In Defense of Trigger Warnings

Happy December! I think it is so cool that I can make it snow on my blog 🙂 Cute and festive, although I absolutely hate the cold.

I spend a fair amount of time on YouTube watching all types of channels such as comedy channels, vlog channels, and more. Because I watch so many videos, I read a lot of comments and sometimes even write comments of my own. It was reading these comments where I first learned about the “triggered” jokes and memes. Being a survivor of sexual assault, someone who lives with PTSD, and someone in recovery from anorexia means that I am very familiar with trigger warnings. The more I saw these jokes, the more I became angry and frustrated. In my world, being triggered is not a joke.

Trigger warnings keep me safe in a world where I can often struggle to feel any sense of safety. When you live with PTSD, feelings of safety and security are stolen from you. One of the things I have worked endlessly on for many years in treatment/therapy is gaining back the ability to trust the world and not see it solely as a place where dangerous things occur. You can think of recovery from PTSD as more of a scatter plot vs. a straight line (thanks, math teachers…math still sucks). In fact, that concept comes from a picture I saw on Instagram a while ago. The image says, “Think of recovery as a scatter plot. You will have good days and bad days, but gradually, over time, the trend line will become positive.” I have days where I am able to feel completely comfortable in a crowd of people and other days where I feel unsafe and afraid despite the fact that I am in my own home.

When my PTSD gets badly triggered, it can take me days or sometimes even longer to work my way back into a more stabilized place. Depending on how severe it is, it can keep me from sleeping, lead to nightmares, and lead to really horrible panic attacks and flashbacks. It becomes extremely challenging to function when I am running on little to no sleep and especially anxious. I am aware of what my triggers are, and I do my best to avoid them or plan beforehand if they are unavoidable.

With my eating disorder, trigger warnings are imperative to my recovery. For someone without an eating disorder when they read about someone having anorexia and how they only ate ___ calories or weighed ___ pounds it is shocking and saddening. The healthy part of my mind is also saddened and bothered by it. However, the ED voice that lives in my head thrives on comparison and a focus on numbers. It loves to compare my experience with a restrictive eating disorder to others in a way that is damaging. If I were to watch a movie without warning that it showed scenes of an individual using a particular behavior, then it has the chance of catching me completely off guard. Immediately, my mind gets easily swept up into the narrative that using that behavior will make me feel better or that I should do it again.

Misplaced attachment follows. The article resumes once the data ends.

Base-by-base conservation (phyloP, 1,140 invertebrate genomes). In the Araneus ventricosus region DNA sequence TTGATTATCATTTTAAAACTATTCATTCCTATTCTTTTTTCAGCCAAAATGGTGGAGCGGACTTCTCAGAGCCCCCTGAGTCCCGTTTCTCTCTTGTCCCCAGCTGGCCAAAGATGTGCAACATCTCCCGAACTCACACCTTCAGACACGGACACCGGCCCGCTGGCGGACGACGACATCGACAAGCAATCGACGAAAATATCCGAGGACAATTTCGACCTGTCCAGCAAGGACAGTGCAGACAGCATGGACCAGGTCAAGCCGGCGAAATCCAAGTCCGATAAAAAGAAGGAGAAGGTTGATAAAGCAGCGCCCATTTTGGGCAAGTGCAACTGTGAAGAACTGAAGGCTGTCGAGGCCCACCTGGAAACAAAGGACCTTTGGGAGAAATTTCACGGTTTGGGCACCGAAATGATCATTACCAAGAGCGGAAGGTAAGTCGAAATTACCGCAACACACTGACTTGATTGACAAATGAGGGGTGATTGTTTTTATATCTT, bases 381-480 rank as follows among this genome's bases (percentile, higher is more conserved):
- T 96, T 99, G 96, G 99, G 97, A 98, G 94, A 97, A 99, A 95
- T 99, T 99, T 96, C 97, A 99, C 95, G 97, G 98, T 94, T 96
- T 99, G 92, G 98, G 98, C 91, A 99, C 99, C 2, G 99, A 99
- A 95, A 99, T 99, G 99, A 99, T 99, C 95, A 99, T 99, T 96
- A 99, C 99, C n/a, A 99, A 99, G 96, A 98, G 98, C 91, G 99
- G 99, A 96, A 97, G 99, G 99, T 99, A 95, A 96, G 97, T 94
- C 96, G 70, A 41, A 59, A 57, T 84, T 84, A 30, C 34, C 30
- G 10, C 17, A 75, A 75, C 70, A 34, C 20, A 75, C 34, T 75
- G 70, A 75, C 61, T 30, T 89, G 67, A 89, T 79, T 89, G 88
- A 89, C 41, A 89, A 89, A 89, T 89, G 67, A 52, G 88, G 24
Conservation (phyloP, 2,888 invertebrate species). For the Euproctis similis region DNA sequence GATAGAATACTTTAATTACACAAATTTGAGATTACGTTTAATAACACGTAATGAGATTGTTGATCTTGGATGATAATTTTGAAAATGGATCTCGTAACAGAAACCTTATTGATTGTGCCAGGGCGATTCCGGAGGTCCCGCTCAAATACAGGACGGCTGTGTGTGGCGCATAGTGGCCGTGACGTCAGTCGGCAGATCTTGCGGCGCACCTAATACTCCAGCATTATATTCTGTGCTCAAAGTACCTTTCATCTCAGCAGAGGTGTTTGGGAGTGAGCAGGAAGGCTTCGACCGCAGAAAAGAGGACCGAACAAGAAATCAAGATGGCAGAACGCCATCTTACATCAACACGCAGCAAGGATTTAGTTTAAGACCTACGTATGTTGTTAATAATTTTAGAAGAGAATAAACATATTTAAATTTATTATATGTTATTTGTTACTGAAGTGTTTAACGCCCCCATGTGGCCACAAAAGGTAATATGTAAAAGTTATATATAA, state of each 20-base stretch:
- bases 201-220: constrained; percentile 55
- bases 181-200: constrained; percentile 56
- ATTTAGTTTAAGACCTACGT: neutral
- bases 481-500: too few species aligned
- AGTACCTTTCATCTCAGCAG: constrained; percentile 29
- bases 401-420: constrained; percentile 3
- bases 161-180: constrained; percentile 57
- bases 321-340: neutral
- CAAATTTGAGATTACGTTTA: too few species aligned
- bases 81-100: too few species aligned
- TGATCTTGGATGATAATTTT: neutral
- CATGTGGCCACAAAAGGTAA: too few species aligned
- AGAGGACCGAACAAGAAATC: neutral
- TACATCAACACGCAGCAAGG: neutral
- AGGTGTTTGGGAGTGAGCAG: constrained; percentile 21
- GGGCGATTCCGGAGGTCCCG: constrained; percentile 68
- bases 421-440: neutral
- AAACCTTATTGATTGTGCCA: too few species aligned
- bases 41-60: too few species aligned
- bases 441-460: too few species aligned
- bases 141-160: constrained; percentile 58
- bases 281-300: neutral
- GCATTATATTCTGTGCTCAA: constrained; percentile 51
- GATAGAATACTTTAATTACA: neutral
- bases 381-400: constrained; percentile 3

That is why a lack of trigger warnings and jokes about trigger warnings are incredibly frustrating. See, without them, it is easy to be exposed to something I could have easily avoided had there been some sort of sign indicating that it may be upsetting to someone with a trauma history who is recovering from anorexia. When I ask for trigger warnings, I am not asking to be coddled or to have an excuse. It is not indicative of any sort of weakness or flaw to my system. Rather, giving a trigger warning and taking them seriously is an act of respect towards someone. It is giving me a chance to prepare myself so I can decrease my vulnerabilities in a situation where I am unable to avoid the triggering material or conversation. Or, it gives me a second to close an article, leave a conversation, or choose to watch a different movie.

Trigger warnings are not a joke. They are a gesture of showing that you acknowledge and care about the safety of your fellow human beings.

 

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